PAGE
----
Most people refer to the “Data Centre Network” as though it was a single network. In practice, data centres have a number of individual networks. Each network is specifically designed for a specific purpose and function. A typical data centre network design has about five individual networks that connect together to form the “data centre network” which many people fail to recognise. I’ll define these networks and then look at the future of data centre networks with overlays. What seems clear, today, is that networking will provide different networks for different use cases and the customer will decide.
The Five Networks In Your Data Centre
Lets take typical enterprise data centre where it’s common to have five different networks where each network has a specific function and use case. For example, the Core Network is designed for maximum reliability and capacity because the reliance L2 networking for “mobility” forces vertical scaling of the core network hardware. The DMZ network is operated as with security as the primary goal and is used to connect firewalls and security appliances. Some companies will have more but my experience is that five is a good enough number. Add in a couple more like Pre-Production and Storage and even the Top-of-Rack is often considered separately from the other (the network switches are physically very different and operated differently).
At this point, I’ve found that most people agree that the data centre is not a single network but many individual network types joined together into a single whole.
The Networks of Tomorrow
This leads to the question of the data centre network in the near future in a time of disruption.
Overlay and underlay networks, software-defined and application-defined networks are just a few of technologies that we know are planned and there is no clear leadership position.What if the data centre network had many different types of network for each use case. An ECMP Network that is optimised for virtualization with low-cost, simple devices that have high performance to provide support for software overlays from VMware NSX, Midokura etc.
A DMZ using Cisco ACI product strategy with it’s physical orchestration capabilities would combine well with VMs and appliances in a high security deployment.
Or an more open solution based on industry standards is best suited for Pre-Production and uses OpenDaylight to manage OpenFlow devices.
And finally, the legacy network where the sleeping dragons lie with Spanning Tree in traditional L2 operation.
The network market is fracturing. Instead of “one way” there are now “many best practices” and makes it more likely that customers will deploy different types of network to address the use case for each application. Examples of this today can be seen in vendor offering from Oracle where customers are effectively forced to buy Exalogic infrastructure using Oracle’s Infiniband networking, VCE demands that customers to use Cisco ACI while VMware is less aggressively promoting the use of it’s NSX platform.
The following diagram shows a possible outline of the future of data centre networking. The legacy networks that use VLAN/L2 Extension will remain for existing applications.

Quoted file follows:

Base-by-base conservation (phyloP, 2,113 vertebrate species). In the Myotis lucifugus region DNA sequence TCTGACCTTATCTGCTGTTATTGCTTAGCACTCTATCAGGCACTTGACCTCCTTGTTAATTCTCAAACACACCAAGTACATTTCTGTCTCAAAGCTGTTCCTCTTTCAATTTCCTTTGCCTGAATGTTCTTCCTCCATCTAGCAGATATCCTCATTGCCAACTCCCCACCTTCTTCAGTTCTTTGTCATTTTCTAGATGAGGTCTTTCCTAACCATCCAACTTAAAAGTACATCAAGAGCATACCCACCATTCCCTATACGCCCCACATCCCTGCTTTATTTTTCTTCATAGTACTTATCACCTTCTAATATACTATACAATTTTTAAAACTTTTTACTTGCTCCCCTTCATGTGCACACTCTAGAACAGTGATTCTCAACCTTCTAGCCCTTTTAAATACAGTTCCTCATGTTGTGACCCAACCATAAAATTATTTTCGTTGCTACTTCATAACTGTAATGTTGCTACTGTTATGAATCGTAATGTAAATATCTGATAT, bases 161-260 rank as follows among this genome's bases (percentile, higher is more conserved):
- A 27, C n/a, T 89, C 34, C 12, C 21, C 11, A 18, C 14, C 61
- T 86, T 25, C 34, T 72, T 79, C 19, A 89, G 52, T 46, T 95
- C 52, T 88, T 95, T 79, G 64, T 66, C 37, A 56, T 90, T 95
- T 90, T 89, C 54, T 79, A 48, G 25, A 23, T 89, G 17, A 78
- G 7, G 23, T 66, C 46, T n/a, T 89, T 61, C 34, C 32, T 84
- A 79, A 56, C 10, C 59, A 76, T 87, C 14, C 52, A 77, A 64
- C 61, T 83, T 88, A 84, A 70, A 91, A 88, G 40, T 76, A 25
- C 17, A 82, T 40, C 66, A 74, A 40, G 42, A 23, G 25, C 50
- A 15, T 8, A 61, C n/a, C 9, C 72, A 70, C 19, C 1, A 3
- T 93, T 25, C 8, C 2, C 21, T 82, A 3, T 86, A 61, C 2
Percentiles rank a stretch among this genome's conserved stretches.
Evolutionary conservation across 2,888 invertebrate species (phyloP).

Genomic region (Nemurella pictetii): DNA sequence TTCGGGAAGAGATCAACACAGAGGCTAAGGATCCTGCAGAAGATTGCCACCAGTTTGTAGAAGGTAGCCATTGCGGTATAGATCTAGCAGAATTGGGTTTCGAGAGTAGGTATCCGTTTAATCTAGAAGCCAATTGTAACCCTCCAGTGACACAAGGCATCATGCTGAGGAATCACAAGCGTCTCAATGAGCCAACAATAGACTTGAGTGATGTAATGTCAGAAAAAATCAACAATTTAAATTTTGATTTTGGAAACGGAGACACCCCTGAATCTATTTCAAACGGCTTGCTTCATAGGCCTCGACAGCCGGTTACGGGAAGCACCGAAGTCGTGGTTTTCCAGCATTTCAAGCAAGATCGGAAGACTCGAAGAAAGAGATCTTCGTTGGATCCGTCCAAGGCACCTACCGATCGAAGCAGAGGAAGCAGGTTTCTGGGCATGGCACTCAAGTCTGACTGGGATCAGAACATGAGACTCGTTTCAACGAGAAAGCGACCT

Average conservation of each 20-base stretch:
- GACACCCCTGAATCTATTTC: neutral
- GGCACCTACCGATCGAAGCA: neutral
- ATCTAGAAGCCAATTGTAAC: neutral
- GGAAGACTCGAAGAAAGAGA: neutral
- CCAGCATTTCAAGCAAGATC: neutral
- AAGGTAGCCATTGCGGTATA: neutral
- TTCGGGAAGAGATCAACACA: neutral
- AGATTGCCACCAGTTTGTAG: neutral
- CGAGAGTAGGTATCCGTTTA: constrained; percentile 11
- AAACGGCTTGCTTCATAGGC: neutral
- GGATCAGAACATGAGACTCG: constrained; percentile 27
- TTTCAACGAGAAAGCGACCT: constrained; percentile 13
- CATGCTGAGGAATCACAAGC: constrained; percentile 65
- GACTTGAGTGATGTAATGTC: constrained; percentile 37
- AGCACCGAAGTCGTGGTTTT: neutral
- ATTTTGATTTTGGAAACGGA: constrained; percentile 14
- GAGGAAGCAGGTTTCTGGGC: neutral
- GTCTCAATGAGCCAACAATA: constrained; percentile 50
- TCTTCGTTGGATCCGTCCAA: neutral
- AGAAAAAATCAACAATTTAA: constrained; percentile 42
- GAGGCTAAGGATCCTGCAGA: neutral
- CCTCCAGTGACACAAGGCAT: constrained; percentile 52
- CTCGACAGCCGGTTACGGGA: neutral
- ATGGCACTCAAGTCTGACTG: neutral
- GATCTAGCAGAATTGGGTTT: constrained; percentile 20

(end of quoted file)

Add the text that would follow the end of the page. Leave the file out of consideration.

Lets discuss the different areas and what they mean.
L2 Legacy and Storage
I don’t perceive that the existing networks in data centres will change significantly or be removed. In 2014, many companies will be upgrading from L2/STP designs to MLAG designs that simplify the network operation and remove risk around STP protocol instability. However, the complexity of operating MLAG technology is very high and the maturity of vendor software on proprietary technology like Cisco VPC & VSS and HP IRF. And while growth will continue in the next year or two to meet immediate needs, the long term trend for L2 networking is down.
Although we are deploying more security applications to reduce risk I think that the concepts behind the purpose of DMZ are largely finished. I expect to be replacing hardware firewalls with software appliances contained securely within multitenancy features of a virtualization platform. DMZ networks will exist in the overlay networks and I believe this will happen rapidly because the operation cost of DMZ networks is very high.
The use of the FibreChannel or dedicated Ethernet networks for transport of storage data is reasonably common today. Although FibreChannel is making valiant efforts, the growth of IP Storage platforms is inexorably extinguishing the long term future. New technologies like Object Storage and NoSQL distributed databases like RIAK & MongoDB are removing the need for these obsolete technologies. The decline of storage networking will be gradual because the storage industry is slow to change.
Overlay and Underlay Networking
I’ve talked previously about overlay & underlay networking. I take the view that the momentum of overlay networking is significant now that many of Cisco’s SDN strategies are overlay-centric. Cisco has a significant incumbent position in the networking market and are likely to impact the market.
The EtherealMind View
I believe that it is human nature to desire simple things to help understanding and remove time to l and sometimes we let that desire impact our mental image of a problem. The desire to simplify “the” data centre network into a single system is reasonable but wrong. We should recognise that any network is made from many smaller networks. WAN, Campus and WiFi are also networks of networks.
Is it time to recognise that the Enterprise Data Centre is a “Network of Networks” which has best solutions for each use case in the data centre ? Do you really have just one Data Centre Network ? How much cost and resources would it require to build a single network that could support every possible function ?
Answers in the comments. Let take up the debate ?